Immunology Final Lectures 6-10

  1. Initial infection with HCMV (human cytomegalovirus) generally occurs during ____

    35-90% of adults have been previously infected with HCMV
  2. What the four modes of transmission of HCMV between adults
    • Saliva and other bodily fluids
    • Sexual means
    • Organ transplantation
    • Blood transfusions
  3. Where does HCMV establish latency? (3)
    macrophages/monocytes as well as wells of the kidney
  4. ____ represents the most common intrauterine viral infection in the US today
  5. ____ HCMV diseases can cause damage to the liver, spleen, blood forming organs and the nervous system
  6. Why can't you use acyclovir on HCMV?
    HCMV doesn't synthesize thymidine kinase (this is needed to start the processes of stopping chain elongation)
  7. Which two viruses have similarities to HCMV (and are in the same herpes subfamily)
    HHV 6 and HHV 7
  8. HHV 6 and HHV7 are the causative agent in what disease?
    Roseola infantum (rash in infants)
  9. What is the most common clinical syndrome associated with HHV6 infection among aids patients?
    encephalitis (brain inflammation)
  10. what virus plays a role in the accelerating the progression from early HIV to AIDS?
  11. HHV 8 is also known as
    Kaposi sarcome associated herpes virus
  12. What virus is linked to kaposi sarcoma
    HHV8--> it has been found in more than 90% of patients with kaposi sarcoma
  13. what was the most common cancer associated with AIDS but declined after the introduction of HAART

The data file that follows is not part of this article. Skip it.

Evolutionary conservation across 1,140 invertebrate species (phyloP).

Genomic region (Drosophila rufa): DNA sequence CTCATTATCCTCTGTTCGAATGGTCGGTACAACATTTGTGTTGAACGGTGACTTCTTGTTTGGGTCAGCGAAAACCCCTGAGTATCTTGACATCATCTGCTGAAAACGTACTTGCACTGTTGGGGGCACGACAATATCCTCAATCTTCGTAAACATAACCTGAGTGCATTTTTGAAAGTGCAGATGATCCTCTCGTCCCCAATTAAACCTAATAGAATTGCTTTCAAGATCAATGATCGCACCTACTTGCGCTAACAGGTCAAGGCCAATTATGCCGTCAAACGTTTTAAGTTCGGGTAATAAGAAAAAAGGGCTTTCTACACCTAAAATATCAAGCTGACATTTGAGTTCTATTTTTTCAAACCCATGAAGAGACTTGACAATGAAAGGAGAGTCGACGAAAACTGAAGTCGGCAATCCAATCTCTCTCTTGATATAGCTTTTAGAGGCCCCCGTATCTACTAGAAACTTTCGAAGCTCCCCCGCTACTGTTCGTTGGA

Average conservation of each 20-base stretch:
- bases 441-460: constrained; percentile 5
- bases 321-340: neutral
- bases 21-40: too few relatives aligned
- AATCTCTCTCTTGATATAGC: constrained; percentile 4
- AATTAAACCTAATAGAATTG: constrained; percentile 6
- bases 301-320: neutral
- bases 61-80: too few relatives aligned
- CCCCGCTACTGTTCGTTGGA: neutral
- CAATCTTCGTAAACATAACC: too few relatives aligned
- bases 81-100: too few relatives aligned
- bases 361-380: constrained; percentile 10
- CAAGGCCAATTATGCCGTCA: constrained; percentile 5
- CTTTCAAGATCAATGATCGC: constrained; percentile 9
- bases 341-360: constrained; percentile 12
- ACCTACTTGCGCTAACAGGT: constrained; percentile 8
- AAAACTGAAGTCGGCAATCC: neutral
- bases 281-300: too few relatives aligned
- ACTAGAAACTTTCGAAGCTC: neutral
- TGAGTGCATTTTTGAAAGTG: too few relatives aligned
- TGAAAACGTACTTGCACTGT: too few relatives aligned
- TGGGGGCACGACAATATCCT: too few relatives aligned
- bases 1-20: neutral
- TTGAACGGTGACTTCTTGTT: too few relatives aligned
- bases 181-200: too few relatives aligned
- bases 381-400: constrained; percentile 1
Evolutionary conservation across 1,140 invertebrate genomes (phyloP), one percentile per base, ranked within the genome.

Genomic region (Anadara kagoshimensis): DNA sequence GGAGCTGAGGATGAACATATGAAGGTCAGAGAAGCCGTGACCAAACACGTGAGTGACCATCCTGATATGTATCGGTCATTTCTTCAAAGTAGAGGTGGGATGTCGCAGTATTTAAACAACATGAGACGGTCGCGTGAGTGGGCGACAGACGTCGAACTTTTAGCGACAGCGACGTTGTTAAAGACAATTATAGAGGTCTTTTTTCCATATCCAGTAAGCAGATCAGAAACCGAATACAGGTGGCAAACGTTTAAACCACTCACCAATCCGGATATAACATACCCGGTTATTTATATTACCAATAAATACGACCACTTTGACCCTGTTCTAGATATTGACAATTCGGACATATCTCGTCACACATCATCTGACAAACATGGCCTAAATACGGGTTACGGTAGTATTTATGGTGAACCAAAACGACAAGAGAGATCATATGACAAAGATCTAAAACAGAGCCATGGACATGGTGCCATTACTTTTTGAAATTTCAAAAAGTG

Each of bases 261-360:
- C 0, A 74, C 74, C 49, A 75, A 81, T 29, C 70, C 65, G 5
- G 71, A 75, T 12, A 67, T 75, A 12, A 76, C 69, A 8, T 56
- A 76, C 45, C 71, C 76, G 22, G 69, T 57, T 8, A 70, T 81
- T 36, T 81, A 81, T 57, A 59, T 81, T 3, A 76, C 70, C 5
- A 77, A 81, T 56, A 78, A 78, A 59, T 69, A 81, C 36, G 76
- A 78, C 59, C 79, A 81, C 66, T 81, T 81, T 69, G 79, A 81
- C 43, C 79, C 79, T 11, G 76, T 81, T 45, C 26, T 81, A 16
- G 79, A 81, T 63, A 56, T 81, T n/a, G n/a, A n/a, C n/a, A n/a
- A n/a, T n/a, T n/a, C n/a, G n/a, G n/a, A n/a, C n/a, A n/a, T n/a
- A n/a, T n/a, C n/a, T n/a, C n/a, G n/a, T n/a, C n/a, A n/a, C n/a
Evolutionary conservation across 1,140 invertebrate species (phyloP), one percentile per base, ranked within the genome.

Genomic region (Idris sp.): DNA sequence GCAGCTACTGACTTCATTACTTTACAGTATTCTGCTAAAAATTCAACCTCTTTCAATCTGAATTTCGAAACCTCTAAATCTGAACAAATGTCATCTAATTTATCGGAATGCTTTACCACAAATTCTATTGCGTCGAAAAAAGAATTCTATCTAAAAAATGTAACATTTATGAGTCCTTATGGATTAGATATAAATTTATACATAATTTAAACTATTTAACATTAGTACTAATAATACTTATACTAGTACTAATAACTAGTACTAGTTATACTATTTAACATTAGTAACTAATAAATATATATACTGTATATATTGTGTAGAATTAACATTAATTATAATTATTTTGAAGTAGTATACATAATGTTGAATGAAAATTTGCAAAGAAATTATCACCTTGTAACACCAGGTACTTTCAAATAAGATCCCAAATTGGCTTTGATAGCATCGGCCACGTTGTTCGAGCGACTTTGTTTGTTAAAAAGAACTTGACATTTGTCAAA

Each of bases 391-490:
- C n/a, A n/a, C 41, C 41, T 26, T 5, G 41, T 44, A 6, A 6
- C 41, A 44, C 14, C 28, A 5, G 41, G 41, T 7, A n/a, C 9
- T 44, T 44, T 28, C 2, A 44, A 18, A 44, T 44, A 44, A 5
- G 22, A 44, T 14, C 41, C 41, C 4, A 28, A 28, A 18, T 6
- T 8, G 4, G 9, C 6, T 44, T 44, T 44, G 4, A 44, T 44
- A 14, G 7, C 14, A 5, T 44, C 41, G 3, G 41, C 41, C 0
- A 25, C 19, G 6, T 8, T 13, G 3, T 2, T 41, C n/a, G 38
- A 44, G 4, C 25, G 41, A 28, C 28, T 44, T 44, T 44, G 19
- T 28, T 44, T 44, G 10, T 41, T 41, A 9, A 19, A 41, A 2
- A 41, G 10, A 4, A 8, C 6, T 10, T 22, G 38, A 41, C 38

Kaposi sarcoma
  14. what does HAART stand for?
    Highly active anti-retroviral therapy
  15. How is EBV generally transmitted and what cells does it infect?

  16. What does the EBV use on the B-lymphocyte
    A complement (C3b) receptor (pre-exisiting)
  17. Where does EBV establish latency?
    In the B-lymphocyte
  18. EBV induces cell multiplication and immortilization of the B-lymphocyte it infects and this increases the synthesis of what 3 Ig?
    • IgG
    • IgM
    • IgA
  19. IgM contains ____ ___ which are capable of agglutinating sheep and horse RBCs
    Heterophile antibodies
  20. what are Heterophile antibodies
    antibodies that react with things that are not the designated antigen for them

    saw this with cardiolipin and syphillis (cross-reactivity)
  21. What three disease can EBV cause
    • Infectious mononucleosis (IM)
    • Burkitt lymphoma 
    • EBV associated nasophayngeal carcinoma
  22. EBV can cause what in immunocompromised individuals
    B-cell lymphoma
  23. IM can be identified by detecting heterophillic antibodies using what test?
    Paul-Bunnell test 

    (this is an older version of the mono spot test)
  24. T/F: none of the antiheroes drugs are effective in treating IM due to EBV or preventing development of EBV-related B cell malignancies
  25. What can be used to treat oral hairy leukoplakia (white spots on the tongue), in which the EBV is actively replicating int he epithelial cells of the tongue
  26. malignancy of the JAW  that is found in unusually high frequency among children residing in certain regions of equatorial Africa
    Caused by EBV
    Risk factors: malarial parasites and HIV
    Burkitt Lymphoma
  27. What is one of the most common cancers in the southeast asia and north africa regions  and among the Inuit population but less common else where
    nasopharyngeal carcinoma
  28. A study found that CMV enhanced the immune system in
    By increasing the T cell response
  29. Hep A, C, D and E contain ____ genomes
    Hep B contains a ____ genome
    • RNA
    • DNA
  30. portions of asia are endemic for what?
    Hep B
  31. The complete viral protein of HBV is called the
    Dane particle
  32. the HBV genome is unique because its a circular DNA molecule that is
    partly single stranded and partly double stranded
  33. Why can RT inhibitors be used to treat HBV?
    because it uses RT in transcription (partly RNA in the genome)
  34. HBV uses what two enzymes during replication?
    • RT 
    • RNA polymerase
  35. The majority of acute HBV infections result in what?
  36. What are the 4 (5) proteins encoded by the HBV genome
    • HBcAg (Hep B nucelocapsid core antigen)